Blog articles about the mining and geophysics industries
What is an aeromagnetic geophysical survey?
Aeromagnetic geophysical surveys consist of measuring the intensity of the geomagnetic field in order to detect local magnetic variations from the rocks. The resulting aeromagnetic data is generally used to support the mapping of geological formations and accidents that have effects on these in order to directly detect any concentrations of magnetic minerals.
The magnetism of a rock
At the time of its creation or during its evolution, a rock could have acquired its magnetic properties which are influenced by the old magnetic field (remanent magnetization), or coupled with the current magnetic field (ambient field). In the latter case, the magnetization is directed according to the Earth's magnetic field and is hence proportional to it. The coefficient of proportionality defines the magnetic susceptibility of the material or medium. This susceptibility depends on the magnetic mineral content found in the rock, which is found to be principally magnetite and pyrrhotite. For example, mafic and ultramafic rocks have a higher concentration of magnetite than felsic, metamorphic and sedimentary rocks. Geologists often make use aeromagnetic data to develop diagrams that map out the contacts that exist between these geological units.
Who needs an aeromagnetic geophysical survey?
This type of survey is used by the government geological service and is quite useful for land-use development and planning. It is also used by mining and oil exploration companies, as well as for hydrogeological, archaeological, environmental and even military research.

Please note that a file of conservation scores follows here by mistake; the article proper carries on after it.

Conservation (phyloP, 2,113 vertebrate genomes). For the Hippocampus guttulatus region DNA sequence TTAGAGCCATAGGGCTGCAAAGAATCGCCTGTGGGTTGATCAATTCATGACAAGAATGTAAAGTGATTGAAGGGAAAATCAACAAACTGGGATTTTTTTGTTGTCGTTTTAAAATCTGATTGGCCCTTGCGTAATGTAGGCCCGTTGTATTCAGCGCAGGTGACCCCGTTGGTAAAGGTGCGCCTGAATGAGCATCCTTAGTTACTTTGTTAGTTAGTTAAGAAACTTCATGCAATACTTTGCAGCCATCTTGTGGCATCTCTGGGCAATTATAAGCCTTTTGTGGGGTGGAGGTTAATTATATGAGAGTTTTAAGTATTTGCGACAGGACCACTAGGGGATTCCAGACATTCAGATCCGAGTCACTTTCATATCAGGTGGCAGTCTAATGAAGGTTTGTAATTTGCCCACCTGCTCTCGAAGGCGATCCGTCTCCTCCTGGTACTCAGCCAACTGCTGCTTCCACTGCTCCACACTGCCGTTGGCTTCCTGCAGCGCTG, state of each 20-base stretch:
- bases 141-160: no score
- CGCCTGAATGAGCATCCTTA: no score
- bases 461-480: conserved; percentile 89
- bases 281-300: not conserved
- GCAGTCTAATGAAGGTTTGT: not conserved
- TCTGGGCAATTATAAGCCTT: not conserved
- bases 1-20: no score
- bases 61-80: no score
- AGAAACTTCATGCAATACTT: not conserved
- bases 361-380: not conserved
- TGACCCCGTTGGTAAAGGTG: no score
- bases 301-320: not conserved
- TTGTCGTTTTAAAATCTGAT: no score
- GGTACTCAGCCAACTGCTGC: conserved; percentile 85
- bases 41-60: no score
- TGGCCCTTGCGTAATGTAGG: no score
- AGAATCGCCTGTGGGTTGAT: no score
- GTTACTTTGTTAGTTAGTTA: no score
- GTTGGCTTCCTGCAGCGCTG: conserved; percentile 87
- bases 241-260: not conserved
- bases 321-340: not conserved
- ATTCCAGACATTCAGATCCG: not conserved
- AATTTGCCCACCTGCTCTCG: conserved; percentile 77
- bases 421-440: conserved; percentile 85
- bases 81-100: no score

What are the advantages of an aeromagnetic geophysical survey?
There are many different types of aeromagnetic geophysical surveys: magnetic, radiometric, electromagnetic, gravimetric and fixed onto a wing or on heliborne platforms. These surveys make it possible to effectively cover large areas that may be inaccessible or even dangerous without requiring any line cutting, thereby dramatically reducing overhead so that costs are lower than those of any geophysical land survey for a large area. However, the resolution they provide is lower than that of terrestrial geophysical surveys. Generally, an airborne magnetic survey can not accurately locate drill targets.
How does aeromagnetic surveying work?
Magnetometers are fixed onto an aircraft, a helicopter or an unmanned aerial vehicle (UAV) that flies over the area by performing a series of equidistant linear pathways to collect magnetic measurements. The direction of the lines is generally perpendicular to the geological structures of the area to study. Then, the data is processed to produce profiles, maps and models that geologists can interpret.
Modern technology in geophysical drone surveys is now able to sample date at very high resolution compared to those of geophysical land surveys on the ground and do so at a lower cost and without having to resort to line cutting.
What types of deposits can an aeromagnetic survey uncover?
Aeromagnetic surveys can be used directly or indirectly to identify several different types of deposits and are especially effective in detecting iron deposits, titanium deposits, kimberlitic pipes (sources of diamond deposits), bauxite deposits and rare earth elements (tantalum and niobium) linked with carbonatites.
They are also widely used to identify and locate chromium and nickel deposits associated with ultramafic rocks, volcanogenic massive sulphide (VMS) deposits, porphyry copper and iron-copper-gold oxide deposits (IOCG) of the type found in the Olympic Dam.
To learn more about aeromagnetic geophysical surveys, please contact one of our specialists.